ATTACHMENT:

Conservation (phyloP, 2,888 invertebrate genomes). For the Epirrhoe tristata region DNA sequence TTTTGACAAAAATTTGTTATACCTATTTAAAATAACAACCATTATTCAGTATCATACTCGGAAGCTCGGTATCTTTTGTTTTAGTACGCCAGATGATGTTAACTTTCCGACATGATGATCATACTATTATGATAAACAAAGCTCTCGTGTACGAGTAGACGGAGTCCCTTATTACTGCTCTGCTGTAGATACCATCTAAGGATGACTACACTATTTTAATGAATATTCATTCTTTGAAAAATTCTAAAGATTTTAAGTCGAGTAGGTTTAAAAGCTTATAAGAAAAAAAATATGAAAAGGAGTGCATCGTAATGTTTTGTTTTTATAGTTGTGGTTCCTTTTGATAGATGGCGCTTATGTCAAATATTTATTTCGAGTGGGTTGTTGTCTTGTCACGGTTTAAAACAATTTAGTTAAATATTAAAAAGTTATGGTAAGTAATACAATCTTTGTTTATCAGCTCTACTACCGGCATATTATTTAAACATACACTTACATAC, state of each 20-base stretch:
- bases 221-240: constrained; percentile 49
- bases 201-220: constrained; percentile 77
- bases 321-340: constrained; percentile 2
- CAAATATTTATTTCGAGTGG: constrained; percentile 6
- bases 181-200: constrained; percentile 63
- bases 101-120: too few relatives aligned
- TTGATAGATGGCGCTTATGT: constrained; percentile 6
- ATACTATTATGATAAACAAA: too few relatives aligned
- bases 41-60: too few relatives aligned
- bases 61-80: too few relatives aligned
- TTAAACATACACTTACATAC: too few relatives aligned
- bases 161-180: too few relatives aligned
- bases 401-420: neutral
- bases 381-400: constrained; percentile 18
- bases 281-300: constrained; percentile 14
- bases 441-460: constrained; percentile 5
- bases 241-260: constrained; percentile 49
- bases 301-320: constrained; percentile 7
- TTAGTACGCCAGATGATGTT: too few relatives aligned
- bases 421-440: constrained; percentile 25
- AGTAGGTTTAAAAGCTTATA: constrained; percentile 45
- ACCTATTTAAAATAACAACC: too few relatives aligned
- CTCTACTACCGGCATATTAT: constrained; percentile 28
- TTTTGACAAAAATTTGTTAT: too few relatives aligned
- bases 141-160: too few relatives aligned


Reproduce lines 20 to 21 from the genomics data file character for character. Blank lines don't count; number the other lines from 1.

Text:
- TTAGTACGCCAGATGATGTT: too few relatives aligned
- bases 421-440: constrained; percentile 25